Is it really infinite memory?
It should be borne in mind that hypermnesia, although a very striking phenomenon, is nevertheless confined to the field of mental processes (cognitive, in particular) and therefore depends on the functioning of the brain. This is so because to maintain the opposite would mean defending dualism in psychology , the belief that there is something disembodied that is separate from the material world and at the same time has repercussions on the latter. That is to say, an unscientific point of view.
On the other hand, in many cases of people with hypermnesia this goes hand in hand with an abnormal brain.Kim Peek, for example, in addition to being able to memorize entire books, did not have a corpus callosum that linked the two hemispheres of the brain. It would be a great coincidence if these two facts had nothing to do with it. Obviously, extraordinary mental capacities exist because behind them there is an extraordinary nervous system .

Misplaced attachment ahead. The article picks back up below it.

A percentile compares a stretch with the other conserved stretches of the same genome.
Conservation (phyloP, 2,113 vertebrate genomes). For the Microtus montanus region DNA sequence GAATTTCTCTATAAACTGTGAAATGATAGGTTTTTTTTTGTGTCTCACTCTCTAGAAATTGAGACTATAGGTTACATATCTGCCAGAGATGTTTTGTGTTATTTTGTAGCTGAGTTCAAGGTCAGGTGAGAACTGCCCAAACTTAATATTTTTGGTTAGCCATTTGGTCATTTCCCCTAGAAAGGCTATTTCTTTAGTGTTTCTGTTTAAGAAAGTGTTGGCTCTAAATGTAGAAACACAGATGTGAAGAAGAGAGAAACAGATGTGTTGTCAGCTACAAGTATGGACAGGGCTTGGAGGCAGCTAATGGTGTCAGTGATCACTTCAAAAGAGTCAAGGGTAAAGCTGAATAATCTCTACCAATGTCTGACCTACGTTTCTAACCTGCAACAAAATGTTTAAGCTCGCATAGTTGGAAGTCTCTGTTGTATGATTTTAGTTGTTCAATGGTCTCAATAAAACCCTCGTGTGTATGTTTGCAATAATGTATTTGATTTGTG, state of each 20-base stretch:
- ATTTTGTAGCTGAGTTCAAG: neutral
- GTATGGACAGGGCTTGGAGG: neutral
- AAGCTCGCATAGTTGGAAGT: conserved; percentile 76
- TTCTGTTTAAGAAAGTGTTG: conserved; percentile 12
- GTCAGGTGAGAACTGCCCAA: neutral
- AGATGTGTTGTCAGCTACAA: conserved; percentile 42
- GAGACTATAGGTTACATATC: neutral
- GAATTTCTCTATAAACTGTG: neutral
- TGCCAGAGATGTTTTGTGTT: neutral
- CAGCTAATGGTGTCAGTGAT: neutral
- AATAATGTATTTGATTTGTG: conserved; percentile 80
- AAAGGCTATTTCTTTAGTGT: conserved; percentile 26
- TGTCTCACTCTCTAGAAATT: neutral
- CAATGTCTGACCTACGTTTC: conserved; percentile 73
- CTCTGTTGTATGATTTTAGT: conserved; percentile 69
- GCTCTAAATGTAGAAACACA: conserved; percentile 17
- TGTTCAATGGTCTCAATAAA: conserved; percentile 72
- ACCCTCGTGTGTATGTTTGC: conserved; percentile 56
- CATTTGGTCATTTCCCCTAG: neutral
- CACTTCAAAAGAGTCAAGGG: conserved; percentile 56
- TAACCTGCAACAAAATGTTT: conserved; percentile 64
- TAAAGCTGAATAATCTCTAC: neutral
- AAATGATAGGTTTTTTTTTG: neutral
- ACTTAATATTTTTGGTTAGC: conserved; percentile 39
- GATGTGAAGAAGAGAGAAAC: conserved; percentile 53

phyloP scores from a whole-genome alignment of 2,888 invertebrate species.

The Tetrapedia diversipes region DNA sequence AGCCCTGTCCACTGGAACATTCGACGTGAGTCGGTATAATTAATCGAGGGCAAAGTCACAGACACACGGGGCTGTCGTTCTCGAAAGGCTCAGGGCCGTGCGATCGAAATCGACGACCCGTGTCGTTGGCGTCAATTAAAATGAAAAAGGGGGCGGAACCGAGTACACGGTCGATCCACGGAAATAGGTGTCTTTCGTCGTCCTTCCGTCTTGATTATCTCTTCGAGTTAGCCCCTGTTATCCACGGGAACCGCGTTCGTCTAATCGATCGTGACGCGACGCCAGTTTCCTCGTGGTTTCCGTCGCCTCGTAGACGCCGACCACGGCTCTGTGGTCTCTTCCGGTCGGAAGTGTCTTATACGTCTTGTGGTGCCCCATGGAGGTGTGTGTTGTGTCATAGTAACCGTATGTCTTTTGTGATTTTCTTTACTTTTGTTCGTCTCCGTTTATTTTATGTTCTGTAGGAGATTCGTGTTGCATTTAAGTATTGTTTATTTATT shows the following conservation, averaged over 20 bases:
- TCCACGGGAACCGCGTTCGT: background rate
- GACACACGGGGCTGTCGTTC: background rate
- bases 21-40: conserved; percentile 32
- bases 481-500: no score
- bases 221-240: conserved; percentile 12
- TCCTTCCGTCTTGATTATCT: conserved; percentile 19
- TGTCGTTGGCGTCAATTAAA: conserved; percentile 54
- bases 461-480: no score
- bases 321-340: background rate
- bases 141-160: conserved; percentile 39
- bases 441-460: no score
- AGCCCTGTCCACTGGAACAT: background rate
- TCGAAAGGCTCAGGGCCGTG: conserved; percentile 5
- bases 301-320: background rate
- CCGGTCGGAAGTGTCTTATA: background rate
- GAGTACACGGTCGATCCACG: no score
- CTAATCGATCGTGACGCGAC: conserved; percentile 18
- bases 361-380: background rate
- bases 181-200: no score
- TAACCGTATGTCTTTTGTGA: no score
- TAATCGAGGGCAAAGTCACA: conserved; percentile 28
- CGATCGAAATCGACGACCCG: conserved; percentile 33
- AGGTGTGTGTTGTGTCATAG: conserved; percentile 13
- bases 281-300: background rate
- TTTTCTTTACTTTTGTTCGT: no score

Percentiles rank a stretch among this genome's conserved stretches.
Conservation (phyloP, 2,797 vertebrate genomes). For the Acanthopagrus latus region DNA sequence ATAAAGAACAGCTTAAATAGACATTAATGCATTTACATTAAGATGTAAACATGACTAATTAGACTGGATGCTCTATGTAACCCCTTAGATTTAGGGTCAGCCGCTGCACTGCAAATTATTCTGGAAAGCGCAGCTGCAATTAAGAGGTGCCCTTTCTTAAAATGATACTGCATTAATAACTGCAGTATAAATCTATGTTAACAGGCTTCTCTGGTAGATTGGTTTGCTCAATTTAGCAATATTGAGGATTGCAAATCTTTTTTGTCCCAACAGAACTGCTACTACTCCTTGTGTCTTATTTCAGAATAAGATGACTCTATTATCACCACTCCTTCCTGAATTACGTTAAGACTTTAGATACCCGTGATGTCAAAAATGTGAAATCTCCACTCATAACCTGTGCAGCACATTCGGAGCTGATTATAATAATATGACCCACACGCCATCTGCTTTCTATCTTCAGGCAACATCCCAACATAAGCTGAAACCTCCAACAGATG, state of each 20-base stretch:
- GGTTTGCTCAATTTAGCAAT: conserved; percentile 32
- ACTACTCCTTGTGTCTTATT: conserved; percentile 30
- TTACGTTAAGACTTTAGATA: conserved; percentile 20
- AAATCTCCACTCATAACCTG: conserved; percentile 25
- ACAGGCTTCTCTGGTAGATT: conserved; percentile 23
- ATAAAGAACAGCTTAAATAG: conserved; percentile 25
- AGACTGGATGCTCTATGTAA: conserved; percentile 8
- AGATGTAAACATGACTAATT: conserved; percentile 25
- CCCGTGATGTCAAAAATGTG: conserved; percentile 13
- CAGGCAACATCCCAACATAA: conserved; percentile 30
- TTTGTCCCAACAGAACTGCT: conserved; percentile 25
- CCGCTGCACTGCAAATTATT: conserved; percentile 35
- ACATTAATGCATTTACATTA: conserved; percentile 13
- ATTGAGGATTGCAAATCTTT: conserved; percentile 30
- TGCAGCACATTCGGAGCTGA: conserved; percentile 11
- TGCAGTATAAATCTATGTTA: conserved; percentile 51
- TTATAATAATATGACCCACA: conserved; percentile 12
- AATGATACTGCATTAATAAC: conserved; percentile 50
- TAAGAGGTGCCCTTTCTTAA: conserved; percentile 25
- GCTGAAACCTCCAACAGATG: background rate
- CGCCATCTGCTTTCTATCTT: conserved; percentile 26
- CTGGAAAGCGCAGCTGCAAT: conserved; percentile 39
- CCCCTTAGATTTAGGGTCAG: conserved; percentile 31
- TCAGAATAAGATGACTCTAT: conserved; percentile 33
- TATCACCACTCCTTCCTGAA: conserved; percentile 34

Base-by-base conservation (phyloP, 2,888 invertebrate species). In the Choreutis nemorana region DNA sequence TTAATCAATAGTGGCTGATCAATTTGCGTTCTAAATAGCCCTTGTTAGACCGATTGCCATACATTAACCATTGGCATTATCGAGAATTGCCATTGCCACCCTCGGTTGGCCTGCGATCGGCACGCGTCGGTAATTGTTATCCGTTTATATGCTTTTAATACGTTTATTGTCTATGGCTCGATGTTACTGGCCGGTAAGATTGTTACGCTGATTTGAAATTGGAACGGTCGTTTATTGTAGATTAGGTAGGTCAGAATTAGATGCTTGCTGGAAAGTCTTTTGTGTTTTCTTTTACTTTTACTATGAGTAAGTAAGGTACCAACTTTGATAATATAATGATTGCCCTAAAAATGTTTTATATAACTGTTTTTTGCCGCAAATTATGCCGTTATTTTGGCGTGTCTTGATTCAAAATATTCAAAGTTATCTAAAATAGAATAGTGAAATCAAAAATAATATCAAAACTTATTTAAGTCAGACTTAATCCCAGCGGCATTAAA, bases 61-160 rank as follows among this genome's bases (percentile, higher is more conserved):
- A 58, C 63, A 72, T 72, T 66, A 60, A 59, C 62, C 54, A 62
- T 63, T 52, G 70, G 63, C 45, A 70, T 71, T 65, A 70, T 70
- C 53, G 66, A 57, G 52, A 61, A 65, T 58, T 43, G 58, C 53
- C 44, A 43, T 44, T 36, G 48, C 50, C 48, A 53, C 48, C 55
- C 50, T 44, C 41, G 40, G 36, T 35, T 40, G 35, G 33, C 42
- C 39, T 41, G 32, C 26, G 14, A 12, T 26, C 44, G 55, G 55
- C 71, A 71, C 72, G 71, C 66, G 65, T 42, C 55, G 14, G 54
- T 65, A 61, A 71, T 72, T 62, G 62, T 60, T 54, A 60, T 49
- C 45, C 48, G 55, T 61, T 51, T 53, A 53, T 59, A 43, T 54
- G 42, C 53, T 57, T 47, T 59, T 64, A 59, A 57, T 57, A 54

That means that hypermnesia has a limit simply because it arises from something that is also limited: the brain, by its material nature.
- LePort, A.K.R.; Mattfeld, A.T.; Dickinson-Anson, H.; Fallon, J.H.; Stark, C.E.L.; Kruggel, F.; Cahill, L. & McGaugh, J.L. Behavioral and neuroanatomical investigation of Highly Superior Autobiographical Memory (HSAM) Neurobiology of Learning and Memory, 2012; 98 (1): 78.
- Linscott, R. J. & Knight, R. G. (2001). Automatic hypermnesia and impaired recollection in schizophrenia. Neuropsychology, 15, 576-585.
- Santos, J.L. (2012). Psychopathology. CEDE PIR Preparation Manual, 01. Madrid.